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What Is Missionary Work?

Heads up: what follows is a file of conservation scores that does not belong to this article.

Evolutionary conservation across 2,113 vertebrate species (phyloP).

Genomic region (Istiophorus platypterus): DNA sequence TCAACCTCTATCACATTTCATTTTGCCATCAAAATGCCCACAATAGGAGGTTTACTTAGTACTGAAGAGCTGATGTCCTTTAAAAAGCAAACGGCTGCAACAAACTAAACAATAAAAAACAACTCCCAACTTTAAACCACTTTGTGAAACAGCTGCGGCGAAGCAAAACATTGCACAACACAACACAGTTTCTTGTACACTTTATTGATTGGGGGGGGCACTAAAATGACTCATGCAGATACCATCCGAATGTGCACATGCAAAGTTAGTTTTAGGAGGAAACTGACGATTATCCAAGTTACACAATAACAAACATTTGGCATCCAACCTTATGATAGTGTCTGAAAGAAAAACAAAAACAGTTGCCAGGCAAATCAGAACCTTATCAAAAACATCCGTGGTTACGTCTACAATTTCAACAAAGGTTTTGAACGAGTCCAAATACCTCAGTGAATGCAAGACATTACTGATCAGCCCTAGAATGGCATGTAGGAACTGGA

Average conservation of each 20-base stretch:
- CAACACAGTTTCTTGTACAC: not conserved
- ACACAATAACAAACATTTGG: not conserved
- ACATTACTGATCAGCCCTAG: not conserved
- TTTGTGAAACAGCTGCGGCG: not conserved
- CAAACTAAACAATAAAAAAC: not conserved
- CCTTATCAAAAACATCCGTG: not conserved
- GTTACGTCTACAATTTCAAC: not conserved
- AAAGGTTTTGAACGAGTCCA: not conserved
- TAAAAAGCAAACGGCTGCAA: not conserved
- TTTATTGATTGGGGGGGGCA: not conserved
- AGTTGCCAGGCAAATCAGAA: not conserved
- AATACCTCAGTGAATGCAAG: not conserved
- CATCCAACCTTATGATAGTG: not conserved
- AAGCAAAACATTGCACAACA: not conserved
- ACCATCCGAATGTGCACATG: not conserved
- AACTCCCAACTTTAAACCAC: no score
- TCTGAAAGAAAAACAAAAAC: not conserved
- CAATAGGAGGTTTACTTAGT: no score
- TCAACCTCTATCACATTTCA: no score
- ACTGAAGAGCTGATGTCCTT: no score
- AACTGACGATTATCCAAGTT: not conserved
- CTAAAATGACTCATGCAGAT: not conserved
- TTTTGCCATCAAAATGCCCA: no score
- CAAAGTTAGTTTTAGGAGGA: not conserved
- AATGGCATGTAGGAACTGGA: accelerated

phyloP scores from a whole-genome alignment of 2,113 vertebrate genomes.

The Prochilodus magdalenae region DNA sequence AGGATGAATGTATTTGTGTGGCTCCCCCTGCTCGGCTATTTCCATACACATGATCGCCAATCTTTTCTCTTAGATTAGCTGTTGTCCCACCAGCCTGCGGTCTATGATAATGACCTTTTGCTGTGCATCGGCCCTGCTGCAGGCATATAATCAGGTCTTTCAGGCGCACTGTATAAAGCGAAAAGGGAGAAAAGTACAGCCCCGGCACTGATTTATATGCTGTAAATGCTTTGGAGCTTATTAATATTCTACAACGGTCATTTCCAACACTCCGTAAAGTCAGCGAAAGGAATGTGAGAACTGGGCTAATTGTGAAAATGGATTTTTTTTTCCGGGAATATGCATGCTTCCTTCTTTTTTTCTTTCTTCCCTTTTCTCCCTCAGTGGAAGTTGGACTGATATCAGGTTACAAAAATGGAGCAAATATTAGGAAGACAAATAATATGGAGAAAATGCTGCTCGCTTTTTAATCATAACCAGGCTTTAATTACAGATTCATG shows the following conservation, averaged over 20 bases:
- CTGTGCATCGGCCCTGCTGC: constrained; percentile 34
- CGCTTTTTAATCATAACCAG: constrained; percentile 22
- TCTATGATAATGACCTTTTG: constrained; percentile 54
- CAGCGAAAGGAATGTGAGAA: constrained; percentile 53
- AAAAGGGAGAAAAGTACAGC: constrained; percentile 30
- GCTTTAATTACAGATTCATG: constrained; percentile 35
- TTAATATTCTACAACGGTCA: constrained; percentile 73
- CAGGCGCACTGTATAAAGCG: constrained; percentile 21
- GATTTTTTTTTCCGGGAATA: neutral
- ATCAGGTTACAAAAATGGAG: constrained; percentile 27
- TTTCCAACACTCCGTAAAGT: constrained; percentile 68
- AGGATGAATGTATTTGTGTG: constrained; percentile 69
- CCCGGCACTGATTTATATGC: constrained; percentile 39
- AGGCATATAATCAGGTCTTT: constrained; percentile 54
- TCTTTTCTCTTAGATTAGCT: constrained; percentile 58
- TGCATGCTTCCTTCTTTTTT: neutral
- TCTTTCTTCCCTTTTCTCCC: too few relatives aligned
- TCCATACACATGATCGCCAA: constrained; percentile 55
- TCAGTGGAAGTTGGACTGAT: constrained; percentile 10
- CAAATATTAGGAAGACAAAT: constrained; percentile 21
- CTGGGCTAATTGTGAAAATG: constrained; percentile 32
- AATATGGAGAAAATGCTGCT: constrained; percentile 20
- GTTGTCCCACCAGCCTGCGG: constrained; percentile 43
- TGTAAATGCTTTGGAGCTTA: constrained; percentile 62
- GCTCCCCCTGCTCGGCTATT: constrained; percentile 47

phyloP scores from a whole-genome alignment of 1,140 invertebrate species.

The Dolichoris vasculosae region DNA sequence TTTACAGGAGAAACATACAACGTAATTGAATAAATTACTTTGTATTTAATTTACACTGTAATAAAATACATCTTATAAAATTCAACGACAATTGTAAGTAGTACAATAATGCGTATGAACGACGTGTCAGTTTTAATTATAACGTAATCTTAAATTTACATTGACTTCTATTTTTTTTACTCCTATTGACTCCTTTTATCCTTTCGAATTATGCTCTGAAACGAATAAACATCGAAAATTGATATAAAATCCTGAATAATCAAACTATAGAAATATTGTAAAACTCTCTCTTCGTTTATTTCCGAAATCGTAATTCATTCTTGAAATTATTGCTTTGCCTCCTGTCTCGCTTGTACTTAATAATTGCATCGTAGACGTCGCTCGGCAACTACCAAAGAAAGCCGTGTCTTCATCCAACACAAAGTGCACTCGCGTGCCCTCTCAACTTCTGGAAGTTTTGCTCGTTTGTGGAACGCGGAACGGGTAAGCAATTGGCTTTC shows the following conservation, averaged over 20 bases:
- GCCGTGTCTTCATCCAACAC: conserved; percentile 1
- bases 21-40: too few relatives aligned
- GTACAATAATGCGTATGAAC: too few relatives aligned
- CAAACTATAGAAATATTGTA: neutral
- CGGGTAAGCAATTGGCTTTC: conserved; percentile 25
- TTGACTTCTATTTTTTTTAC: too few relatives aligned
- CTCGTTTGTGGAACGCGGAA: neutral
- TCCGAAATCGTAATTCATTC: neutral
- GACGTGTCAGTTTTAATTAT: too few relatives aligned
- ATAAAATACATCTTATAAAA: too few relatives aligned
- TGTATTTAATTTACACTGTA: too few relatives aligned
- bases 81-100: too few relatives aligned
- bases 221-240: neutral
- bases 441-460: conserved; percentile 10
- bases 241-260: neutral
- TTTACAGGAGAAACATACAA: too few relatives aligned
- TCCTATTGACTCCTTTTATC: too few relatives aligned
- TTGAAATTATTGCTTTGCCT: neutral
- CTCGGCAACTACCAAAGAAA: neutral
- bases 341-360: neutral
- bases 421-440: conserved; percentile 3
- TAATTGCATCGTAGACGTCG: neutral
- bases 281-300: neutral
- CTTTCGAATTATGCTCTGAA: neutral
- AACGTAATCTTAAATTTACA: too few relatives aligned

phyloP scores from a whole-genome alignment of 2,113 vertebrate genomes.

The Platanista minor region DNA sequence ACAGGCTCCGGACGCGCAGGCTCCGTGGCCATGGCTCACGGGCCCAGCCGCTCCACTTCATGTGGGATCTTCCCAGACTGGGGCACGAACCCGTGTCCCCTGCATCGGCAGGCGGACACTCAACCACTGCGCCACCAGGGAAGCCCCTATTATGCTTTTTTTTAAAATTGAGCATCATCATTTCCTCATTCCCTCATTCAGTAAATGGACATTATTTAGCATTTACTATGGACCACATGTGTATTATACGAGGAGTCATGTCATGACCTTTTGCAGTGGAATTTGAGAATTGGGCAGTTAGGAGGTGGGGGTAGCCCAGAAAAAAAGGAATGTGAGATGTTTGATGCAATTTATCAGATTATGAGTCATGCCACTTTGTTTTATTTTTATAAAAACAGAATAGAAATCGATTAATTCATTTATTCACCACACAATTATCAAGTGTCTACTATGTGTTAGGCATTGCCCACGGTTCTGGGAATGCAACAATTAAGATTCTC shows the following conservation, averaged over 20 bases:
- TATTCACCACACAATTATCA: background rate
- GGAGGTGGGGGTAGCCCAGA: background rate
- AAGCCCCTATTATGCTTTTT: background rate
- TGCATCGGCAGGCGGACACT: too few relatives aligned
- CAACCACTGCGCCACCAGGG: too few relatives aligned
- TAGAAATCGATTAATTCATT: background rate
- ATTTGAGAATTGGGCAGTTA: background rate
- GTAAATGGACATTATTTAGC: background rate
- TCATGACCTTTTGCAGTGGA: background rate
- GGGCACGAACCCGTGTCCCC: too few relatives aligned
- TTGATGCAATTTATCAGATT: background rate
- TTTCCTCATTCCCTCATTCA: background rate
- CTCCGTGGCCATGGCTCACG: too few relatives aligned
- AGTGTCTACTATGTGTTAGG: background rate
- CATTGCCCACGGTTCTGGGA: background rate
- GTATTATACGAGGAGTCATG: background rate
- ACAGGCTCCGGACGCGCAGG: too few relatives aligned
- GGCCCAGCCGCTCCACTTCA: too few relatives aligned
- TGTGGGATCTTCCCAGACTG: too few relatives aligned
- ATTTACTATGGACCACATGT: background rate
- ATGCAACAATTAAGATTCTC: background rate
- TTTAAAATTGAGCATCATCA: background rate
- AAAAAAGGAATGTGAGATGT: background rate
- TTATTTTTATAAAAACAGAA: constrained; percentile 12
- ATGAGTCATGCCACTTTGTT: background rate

What is missionary work?  That’s a fair question, especially if you believe God may be pointing you in that direction. While it’s great for you to consider a life of missionary service, you need to know what you’re getting into—and what your options might be. To start uncovering an answer to any question, it can be helpful to go back to the basics. And for the question What is missionary work?, the basics are found in the Gospels and in the book of Acts.   The History of Missionary Work During His time on earth, Jesus gathered a group of followers for a three-year intensive in ministry education. That education included opportunities to take the message of His kingdom to surrounding cities (Mark 6:7-13). Those early efforts had positive results, even if His disciples were often a step or two behind what Jesus was trying to teach them. Then, just before He went back to heaven, Jesus provided the marching orders for His people until He returned. Their job was to make other disciples (Matthew 28:18-20) and to take the gospel to ends of the earth (Acts 1:8). Over time, early believers like Philip (Acts 8:26-40) and Peter (Acts 10) stepped outside their comfort zones and shared the gospel with folks who might have been considered outsiders. Christian missionary work took a huge step forward when the church at Antioch felt the Holy Spirit leading them to commission Saul (later known as Paul) and Barnabas to extend the reach of the gospel across the Roman Empire (Acts 13:2-3). In fact, the rest of Acts narrates Paul’s missionary journeys as he literally took the message of Jesus to Rome, the boundary of the civilized world at the time.   Mission Work Today For Paul and those early Christians, the question of What is missionary work. Involved some serious thought and prayer. The leaders in Antioch even spent time fasting before they were sure they’d heard the Spirit correctly. They took missionary work seriously—and so should we. Today, missionary work might look different than in the first century. But we can still identify some common denominators to help us understand and embrace what missionary work is. Here are five basic elements you can think through as you consider the question What is missionary work? means to your life.   Learn more about Medical Missions. Medical Missions serves to connect your professional skills and biblical calling to the largest database of healthcare mission organizations, professionals, and thought leadership. Join us at the Global Missions Health Conference to find your Medical Missions calling. Or, browse our full list of partner organizations to find the right mission for you.   Missionary work involves sharing the gospel. This might seem like a no-brainer, but it really is important to understand. You cannot know what missionary work is all about apart from the gospel: the good news that Jesus lived a perfect life, died for our sins, and rose again to offer eternal life in Him. A lot of humanitarian organizations do some great things at home and abroad; but unless their primary goal is to share the gospel, they’re not really doing missionary work.    Missionary work can be domestic or international. You might naturally think of a believer who travels to another country to be the hands and feet of Jesus. And, in a sense, you’d be right. A lot of Christian missions do focus on international work.  But you don’t always need a passport to do missionary work. Many missionaries minister right here at home. God knows that the needs in our nation are just as powerful as the struggles of individuals across an ocean. So, in His grace, He also calls missionaries to work for Him in domestic contexts.   Missionary work can be a career or a short-term endeavor. Just like location, missionary work can also vary in duration. Some believers find their answer to missionary work in moving their families overseas.  While they may serve as a pastor, doctor, or teacher, they truly are career missionaries. On the other hand, other believers find great joy in taking regular short-term mission trips. They serve for weeks or maybe months instead of years. They may travel to same region on every trip or visit many nations over time. Whatever the specifics of their experiences, God uses these short-term missionaries to make a big difference for His kingdom.   Missionary work can involve traditional ministry or marketplace ministry. When Paul went from one town to the next, he had a plan. He shared Jesus in the Jewish synagogues on the Sabbath and shared Jesus is public spaces during the week (Acts 17:16-18). Along the way, he preached and planted churches all over the Empire. That’s traditional missions work—believers preach, lead Bible studies, plant churches, and do personal evangelism where God plants them. It’s a tried and true method that God continues to bless today. But other missionaries minister in the “marketplace.” They aren’t necessarily preachers or church planters. They serve as teachers, medical professionals, pilots, relief workers, business leaders, or in any number of “secular” jobs. They use their skills in a particular career field to build relationships and earn a hearing for the gospel.   Missionary work can be in the field or in support. You probably understand how being in the field could teach all you need to know about missionary work. But you may not realize that behind every missionary—whether domestic or international, career or short-term, traditional or marketplace—stands a support system that breathes life into their work. It could be a prayer network back home, partners from a mission sending agency, or a list of financial backers; but those individuals working behind the scenes are doing missionary work that is just as critical as what the actual missionary does on the field.   Something to Think About in Missions Of course, these five elements are just the beginning of your quest to figure out what missionary work could look like in your life. You also need to spend time in prayer, asking God to give you wisdom and direction. And you need to make sure you have these three issues settled: 1. You must have a personal relationship with God through Jesus Christ. You cannot lead people down a path you have never walked yourself. 2. You need a clear calling from God. This includes an internal sense that God is setting you apart for missions, along with the external affirmation of leaders you trust and the church you attend. 3. You need a plan for training and education. Christian universities, sending organizations, and missions programs can help you in this area; but you need to do all you can to prepare for what God has for you. Missionaries are disciples who lead others to become disciples. They are called by God to fulfill the Great Commission in a unique way. And if God is calling you to move in that direction, He will equip and empower you to make it happen. You might not have all the answers right now. But, in time, He will let you know how the question What is missionary work? finds its resolution in your life.